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Are ICOs The New IPOs?

Published 12/26/2017, 05:26 AM
Updated 07/09/2023, 06:31 AM
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The number of publicly traded companies has been halved in the past twenty or so years – from about 7000 in 1997 to about 3,500 today. The Internet boom brought many small companies to life in the late 90s. So many of them went bust during the dotcom crash in the early 2000s. Regulators stepped in and made it very expensive and difficult for small companies to become public. The decline in small and micro-cap IPOs has been the natural effect of those regulations.

Many companies had to involuntarily remain private longer. The fastest-growing among them have been able to attract a lot of cheap venture capital money and remain private even longer. Fewer companies filing for an IPO and the best companies going public much later in their growth cycle has meant fewer and smaller opportunities for public investors. The opportunity to make 1000X or 100X in a public company hasn’t really existed in the past 15 years. Even a 10X return has been very rare for a new IPO.

Enter the ICO.

ICO stands for initial coin offering. It is basically an easy way for a company or project to raise money from investors who don’t have to be qualified. The company distributes tokens (coins) that give you access to its future product or service. What’s interesting about these tokens is that they offer an almost immediate liquidity. You don’t have to use them for the actual product or service when (if) it eventually becomes available down the road. You can speculate with them.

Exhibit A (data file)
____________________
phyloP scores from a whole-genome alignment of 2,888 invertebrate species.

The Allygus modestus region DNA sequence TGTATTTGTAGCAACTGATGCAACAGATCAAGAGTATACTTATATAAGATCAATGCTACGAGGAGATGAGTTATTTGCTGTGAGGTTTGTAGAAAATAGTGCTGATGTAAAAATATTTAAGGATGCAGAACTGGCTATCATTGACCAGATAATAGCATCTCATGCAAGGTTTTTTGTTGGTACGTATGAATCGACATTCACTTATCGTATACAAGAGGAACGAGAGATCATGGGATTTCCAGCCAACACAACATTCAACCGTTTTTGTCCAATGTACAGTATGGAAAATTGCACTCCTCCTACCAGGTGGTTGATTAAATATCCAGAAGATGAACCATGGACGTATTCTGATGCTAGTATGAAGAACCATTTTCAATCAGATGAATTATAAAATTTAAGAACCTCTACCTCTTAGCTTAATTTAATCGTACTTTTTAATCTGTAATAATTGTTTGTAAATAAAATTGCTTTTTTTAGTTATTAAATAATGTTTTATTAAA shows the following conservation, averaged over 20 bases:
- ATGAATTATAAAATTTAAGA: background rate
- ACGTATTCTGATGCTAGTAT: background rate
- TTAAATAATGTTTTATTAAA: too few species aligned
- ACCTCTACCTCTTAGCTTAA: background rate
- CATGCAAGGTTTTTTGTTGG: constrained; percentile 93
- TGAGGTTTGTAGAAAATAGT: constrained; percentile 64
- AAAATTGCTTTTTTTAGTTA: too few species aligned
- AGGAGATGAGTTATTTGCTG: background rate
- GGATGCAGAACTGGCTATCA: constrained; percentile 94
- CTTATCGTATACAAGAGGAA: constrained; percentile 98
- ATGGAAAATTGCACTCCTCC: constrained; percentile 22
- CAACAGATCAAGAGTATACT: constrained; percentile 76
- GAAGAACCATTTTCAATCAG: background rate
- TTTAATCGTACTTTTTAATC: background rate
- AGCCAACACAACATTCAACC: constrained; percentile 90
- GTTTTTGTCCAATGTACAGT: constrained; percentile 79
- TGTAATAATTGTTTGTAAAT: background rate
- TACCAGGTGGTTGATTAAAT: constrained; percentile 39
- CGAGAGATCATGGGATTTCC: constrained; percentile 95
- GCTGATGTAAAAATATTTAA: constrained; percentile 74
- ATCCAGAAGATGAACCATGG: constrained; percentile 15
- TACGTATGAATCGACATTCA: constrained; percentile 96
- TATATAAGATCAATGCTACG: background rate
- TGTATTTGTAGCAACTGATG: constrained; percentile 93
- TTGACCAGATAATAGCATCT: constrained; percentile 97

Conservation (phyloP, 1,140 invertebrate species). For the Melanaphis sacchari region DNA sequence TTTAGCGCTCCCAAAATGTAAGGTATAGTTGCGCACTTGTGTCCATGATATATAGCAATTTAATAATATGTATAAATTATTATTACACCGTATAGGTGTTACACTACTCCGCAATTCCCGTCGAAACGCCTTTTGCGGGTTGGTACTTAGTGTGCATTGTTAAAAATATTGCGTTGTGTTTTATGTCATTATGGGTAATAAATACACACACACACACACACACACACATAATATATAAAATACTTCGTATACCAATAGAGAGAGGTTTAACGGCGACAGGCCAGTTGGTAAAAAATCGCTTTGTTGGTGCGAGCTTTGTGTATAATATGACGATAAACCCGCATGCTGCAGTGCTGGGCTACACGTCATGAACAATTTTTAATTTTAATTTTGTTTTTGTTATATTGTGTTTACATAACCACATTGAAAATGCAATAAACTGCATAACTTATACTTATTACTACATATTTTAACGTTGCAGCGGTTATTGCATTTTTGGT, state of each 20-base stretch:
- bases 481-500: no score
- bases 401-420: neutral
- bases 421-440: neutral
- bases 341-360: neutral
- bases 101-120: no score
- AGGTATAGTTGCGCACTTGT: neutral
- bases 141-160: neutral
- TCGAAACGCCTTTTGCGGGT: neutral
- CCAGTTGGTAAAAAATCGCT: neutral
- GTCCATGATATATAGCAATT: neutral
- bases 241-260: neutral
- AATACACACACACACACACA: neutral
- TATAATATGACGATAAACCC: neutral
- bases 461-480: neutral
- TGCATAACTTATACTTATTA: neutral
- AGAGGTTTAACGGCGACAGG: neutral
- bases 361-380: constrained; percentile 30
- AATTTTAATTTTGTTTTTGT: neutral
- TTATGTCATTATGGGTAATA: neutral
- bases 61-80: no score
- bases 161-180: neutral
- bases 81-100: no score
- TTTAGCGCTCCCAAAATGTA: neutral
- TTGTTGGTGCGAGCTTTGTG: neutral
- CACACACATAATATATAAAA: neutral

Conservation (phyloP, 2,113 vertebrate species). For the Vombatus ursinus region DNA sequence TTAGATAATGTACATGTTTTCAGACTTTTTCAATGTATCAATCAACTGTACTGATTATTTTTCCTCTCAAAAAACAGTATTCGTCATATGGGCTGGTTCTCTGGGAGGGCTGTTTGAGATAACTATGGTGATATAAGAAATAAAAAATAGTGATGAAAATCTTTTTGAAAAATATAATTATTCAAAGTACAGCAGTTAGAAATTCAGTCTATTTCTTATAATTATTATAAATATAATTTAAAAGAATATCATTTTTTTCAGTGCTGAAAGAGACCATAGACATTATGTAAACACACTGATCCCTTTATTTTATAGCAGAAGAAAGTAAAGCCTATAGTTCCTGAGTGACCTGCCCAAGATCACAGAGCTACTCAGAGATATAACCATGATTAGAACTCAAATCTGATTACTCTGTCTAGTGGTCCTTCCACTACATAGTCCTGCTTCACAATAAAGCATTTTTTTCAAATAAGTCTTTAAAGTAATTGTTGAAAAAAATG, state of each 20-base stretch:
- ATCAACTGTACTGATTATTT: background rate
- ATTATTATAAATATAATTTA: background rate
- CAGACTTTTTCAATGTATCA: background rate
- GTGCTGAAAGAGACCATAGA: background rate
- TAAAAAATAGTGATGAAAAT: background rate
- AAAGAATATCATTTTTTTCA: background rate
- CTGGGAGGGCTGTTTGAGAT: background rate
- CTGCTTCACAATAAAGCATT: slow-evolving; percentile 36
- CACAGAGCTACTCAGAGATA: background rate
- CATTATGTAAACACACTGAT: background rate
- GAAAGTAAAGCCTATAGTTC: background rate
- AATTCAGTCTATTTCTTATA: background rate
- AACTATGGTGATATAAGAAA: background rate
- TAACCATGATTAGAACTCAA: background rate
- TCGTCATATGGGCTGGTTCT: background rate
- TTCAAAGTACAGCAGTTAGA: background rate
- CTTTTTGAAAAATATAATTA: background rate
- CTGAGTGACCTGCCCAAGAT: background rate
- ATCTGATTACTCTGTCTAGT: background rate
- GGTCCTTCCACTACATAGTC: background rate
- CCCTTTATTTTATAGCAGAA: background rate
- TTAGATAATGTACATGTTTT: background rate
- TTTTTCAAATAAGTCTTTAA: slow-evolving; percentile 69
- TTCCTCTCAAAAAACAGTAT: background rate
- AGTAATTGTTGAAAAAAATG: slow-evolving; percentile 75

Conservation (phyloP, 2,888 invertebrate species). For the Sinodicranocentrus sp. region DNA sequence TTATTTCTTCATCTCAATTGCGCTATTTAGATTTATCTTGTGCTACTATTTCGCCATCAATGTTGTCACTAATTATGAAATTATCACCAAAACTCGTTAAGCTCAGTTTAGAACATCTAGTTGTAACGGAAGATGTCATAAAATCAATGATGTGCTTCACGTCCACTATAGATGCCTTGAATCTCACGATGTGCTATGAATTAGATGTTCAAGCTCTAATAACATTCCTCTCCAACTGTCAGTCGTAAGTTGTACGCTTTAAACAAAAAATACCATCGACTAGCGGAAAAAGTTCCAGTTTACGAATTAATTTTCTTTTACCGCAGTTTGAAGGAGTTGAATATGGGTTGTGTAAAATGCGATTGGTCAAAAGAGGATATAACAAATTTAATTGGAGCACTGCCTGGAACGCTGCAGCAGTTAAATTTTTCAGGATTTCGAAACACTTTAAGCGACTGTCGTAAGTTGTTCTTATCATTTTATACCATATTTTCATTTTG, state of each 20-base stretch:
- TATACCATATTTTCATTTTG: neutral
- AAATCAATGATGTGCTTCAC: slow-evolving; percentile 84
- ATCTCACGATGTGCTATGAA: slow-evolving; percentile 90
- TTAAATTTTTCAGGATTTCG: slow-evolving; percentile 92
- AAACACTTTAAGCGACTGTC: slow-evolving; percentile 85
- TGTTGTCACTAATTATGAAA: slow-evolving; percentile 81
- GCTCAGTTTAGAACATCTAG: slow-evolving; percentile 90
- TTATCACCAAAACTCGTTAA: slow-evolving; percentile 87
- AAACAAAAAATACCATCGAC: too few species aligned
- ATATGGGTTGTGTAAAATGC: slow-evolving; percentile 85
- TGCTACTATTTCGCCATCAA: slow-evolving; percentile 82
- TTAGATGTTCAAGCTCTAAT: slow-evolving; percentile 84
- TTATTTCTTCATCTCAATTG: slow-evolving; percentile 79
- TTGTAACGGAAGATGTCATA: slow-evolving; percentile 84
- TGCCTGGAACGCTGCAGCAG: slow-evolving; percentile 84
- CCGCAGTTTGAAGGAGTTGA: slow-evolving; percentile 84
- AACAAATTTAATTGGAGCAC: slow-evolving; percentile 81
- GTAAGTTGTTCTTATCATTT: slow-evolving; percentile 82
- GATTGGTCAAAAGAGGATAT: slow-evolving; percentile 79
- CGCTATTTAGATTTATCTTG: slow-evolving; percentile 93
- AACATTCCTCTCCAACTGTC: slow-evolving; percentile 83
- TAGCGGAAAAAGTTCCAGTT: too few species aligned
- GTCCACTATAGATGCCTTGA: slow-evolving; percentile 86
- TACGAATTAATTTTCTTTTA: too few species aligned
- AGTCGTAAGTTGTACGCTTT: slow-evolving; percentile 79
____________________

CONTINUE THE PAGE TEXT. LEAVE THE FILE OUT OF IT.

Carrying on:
A token is not the same a company share. As I mentioned, it gives you access to a future product or service. It doesn’t give you a partial ownership of a company.

First of all, let me be absolutely blunt about current ICOs. Many of them are scams and it is a matter of time before they go to zero. Many of them have been created by opportunists who intentionally are trying to steal your money. An even bigger number of ICOs has been created by people who have no clue what they are doing and for products and services for which the token model is not a good idea.

The token business model cannot be applied to all businesses. Some businesses are better managed in a centralized manner. Businesses like social media, search engines, newspapers, digital games, identity, payments, insurance, public transportation (think Uber), etc. can thrive in a decentralized model. What is infinitely more interesting about the token business model is not that they can potentially give you an early access to the next Twitter Inc (NYSE:TWTR), Uber or Facebook (NASDAQ:FB); it is a model that gets the incentive structure right. Maybe for the first time in human history, the people who actually contribute the most to a service or a product, will get paid the most. You don’t have to be a shrewd speculator to get paid but it won’t hurt.

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